JOURNAL ARTICLE

Association of dietary factors with abdominal subcutaneous and visceral adiposity in Japanese men

Tomoko Kondoh, Hideto Takase, Tohru F Yamaguchi, Ryuji Ochiai, Mitsuhiro Katashima, Yoshihisa Katsuragi, Naoki Sakane
Obesity Research & Clinical Practice 2014, 8 (1): e16-25
24548573

OBJECTIVE: The aim of this study was to assess the relationship between dietary factors and abdominal subcutaneous and visceral adipose tissue in overweight and obese men.

METHODS: A pooled cross-sectional analysis was conducted to evaluate the associations between dietary factors (nutrition, dietary pattern and alcohol consumption) and subcutaneous fat area (SFA) and visceral fat area (VFA) in 301 Japanese men, aged 21-65 years.

RESULTS: The standardized regression coefficients of major dietary items (total energy intake, energy intake from breakfast, lunch, supper, between-meal, protein, fat, carbohydrate and alcohol) were positive for VFA in multiple linear regression analyses with the use of age and dietary items as independent variables. The energy intake from between-meal snacks correlated with SFA (standardized regression coefficient β = 0.174, p = 0.002). The coefficient of alcohol intake was positive for VFA and negative for SFA, and alcohol intake correlated with the VFA/total fat area (TFA) ratio (β = 0.130, p = 0.009). Alcohol intake was positively correlated with the blood non-esterified fatty acid concentration. Alcohol consumption additively increased energy intake from supper. The risk of an increase to VFA ≥ 100 cm(2) was 2.02 times higher (95% CI: 1.15, 3.56) for subjects whose energy intake was ≥ 2200 kcal/d, and 2.07 times higher (95% CI: 1.26, 3.42) in those who consumed ≥ 3 g/d alcohol. The risk of an increase to a VFA/TFA ratio ≥ 0.4 was 1.81 times higher (95% CI: 1.01, 3.23) for subjects whose energy intake from supper was ≥ 1000 kcal/d.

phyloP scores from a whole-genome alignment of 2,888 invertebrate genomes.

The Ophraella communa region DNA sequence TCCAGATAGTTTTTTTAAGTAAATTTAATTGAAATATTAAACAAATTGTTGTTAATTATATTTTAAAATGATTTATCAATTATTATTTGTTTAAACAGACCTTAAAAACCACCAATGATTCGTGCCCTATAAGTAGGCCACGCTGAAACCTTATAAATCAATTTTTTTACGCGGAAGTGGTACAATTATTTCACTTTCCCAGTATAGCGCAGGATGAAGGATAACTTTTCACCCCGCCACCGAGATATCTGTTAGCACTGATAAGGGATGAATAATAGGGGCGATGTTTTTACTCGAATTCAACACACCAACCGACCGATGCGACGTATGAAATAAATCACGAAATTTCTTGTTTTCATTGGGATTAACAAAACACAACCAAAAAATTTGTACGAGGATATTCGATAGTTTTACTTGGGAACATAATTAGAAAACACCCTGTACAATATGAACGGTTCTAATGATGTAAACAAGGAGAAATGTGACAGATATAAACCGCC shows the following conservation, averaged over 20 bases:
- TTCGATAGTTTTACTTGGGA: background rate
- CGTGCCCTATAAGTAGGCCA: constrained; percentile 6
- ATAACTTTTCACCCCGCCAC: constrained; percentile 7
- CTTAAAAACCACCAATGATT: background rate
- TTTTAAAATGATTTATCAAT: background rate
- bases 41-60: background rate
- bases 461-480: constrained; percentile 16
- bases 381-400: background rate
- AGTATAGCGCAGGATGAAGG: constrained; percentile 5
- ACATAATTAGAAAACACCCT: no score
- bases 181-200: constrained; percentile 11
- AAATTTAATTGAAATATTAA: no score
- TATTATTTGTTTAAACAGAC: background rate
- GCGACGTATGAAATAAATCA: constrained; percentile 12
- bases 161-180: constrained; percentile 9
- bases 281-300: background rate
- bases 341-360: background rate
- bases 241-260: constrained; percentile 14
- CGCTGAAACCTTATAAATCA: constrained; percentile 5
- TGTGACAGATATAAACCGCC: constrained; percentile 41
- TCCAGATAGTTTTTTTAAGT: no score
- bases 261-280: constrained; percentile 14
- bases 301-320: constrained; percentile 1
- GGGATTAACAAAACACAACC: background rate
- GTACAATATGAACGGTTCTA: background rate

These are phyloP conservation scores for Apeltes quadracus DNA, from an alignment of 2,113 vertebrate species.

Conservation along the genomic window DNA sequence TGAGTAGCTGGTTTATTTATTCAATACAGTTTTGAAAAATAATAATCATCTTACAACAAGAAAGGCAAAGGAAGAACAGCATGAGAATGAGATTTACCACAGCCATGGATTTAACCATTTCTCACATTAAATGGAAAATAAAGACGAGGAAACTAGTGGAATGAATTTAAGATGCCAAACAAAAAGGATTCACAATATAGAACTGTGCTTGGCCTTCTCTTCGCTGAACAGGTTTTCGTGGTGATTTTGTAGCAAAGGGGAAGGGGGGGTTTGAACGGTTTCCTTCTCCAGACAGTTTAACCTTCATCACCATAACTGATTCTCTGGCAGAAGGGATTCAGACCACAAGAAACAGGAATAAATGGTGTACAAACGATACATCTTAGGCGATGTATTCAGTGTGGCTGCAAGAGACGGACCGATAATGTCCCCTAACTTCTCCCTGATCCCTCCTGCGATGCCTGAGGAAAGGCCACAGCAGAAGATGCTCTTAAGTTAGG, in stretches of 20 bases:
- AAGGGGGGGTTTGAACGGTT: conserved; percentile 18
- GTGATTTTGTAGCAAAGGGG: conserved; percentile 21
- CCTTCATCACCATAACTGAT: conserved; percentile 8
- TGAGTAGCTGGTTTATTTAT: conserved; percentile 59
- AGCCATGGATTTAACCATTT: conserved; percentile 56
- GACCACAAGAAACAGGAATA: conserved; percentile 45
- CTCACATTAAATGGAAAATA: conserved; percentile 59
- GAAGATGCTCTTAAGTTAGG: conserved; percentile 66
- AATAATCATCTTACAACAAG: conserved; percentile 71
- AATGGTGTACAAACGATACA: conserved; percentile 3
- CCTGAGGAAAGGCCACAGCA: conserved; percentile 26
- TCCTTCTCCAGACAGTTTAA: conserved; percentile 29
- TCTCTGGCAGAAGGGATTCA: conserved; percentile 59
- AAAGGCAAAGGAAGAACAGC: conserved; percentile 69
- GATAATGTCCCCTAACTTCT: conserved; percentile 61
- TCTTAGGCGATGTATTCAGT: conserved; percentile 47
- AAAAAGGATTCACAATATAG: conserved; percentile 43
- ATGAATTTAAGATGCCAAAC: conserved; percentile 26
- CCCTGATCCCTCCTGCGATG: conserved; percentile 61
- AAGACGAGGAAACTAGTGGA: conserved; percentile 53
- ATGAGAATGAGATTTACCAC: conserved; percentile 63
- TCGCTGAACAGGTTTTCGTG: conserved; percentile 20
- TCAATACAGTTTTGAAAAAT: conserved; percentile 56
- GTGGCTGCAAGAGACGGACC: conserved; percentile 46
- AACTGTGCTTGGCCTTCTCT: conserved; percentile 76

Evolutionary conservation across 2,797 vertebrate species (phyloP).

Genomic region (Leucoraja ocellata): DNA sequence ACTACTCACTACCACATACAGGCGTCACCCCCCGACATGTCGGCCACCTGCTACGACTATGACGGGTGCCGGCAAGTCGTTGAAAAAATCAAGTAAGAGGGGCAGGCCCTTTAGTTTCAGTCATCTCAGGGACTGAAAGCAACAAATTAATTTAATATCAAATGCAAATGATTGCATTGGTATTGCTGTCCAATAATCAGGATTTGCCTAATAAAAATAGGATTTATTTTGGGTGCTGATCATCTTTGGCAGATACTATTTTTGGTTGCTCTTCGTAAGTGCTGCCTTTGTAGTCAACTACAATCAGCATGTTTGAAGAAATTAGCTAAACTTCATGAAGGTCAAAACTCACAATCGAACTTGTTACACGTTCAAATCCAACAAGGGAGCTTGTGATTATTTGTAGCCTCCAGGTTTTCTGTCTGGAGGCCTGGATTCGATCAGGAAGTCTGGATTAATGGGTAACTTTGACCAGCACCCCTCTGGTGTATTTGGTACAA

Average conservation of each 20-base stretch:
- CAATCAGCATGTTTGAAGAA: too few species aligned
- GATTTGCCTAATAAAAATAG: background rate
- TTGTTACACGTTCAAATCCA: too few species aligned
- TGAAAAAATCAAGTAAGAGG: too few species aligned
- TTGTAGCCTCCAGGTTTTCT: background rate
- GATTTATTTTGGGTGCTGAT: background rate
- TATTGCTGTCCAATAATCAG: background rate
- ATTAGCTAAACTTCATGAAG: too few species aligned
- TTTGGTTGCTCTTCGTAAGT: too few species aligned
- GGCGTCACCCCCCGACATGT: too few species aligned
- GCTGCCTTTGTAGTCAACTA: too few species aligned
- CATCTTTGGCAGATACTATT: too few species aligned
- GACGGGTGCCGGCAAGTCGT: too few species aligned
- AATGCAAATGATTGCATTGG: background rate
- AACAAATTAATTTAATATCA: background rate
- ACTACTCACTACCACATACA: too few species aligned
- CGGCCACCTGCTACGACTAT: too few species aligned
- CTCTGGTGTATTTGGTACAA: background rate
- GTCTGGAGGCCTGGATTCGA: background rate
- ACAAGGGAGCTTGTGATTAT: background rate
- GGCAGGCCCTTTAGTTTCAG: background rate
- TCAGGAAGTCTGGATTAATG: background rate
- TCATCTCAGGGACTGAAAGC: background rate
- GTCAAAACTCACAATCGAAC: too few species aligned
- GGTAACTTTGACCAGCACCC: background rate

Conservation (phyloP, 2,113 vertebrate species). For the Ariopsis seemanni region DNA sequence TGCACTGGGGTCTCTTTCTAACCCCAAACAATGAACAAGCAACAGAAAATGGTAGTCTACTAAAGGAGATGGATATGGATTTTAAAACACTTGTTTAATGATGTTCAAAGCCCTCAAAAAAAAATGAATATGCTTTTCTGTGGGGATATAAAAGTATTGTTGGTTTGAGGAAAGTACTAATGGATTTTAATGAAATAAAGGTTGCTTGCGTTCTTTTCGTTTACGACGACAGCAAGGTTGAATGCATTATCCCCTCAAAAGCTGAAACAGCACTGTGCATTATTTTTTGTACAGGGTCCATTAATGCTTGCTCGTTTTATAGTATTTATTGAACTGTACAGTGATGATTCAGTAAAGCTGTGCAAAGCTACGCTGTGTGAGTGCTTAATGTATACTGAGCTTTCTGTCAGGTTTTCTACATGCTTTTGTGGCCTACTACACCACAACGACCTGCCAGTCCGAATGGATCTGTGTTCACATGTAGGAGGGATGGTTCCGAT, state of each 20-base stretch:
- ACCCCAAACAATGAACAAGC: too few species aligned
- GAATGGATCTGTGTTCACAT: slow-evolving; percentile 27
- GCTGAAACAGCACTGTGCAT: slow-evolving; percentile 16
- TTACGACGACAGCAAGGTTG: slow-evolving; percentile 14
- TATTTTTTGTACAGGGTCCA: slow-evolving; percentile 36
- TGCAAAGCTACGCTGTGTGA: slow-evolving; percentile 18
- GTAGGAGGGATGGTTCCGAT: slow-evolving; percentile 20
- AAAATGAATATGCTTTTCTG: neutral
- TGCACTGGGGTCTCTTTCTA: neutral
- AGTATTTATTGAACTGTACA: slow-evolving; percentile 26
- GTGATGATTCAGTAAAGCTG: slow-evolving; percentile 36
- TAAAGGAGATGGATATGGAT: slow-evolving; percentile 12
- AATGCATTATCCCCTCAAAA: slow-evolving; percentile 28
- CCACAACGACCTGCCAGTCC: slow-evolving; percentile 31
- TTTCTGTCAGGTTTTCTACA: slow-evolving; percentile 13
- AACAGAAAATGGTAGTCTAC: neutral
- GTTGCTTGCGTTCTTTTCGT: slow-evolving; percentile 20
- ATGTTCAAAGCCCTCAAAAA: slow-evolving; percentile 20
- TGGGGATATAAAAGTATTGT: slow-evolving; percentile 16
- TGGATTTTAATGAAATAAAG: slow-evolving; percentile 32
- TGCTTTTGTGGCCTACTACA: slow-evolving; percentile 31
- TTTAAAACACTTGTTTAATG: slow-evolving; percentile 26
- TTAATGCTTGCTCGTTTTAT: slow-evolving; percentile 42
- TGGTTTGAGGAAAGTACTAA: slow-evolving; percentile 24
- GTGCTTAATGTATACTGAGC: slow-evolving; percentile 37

CONCLUSION: Our results indicate that habitual alcohol drinking and high-energy intake from supper are associated with disproportionate accumulation of visceral fat.

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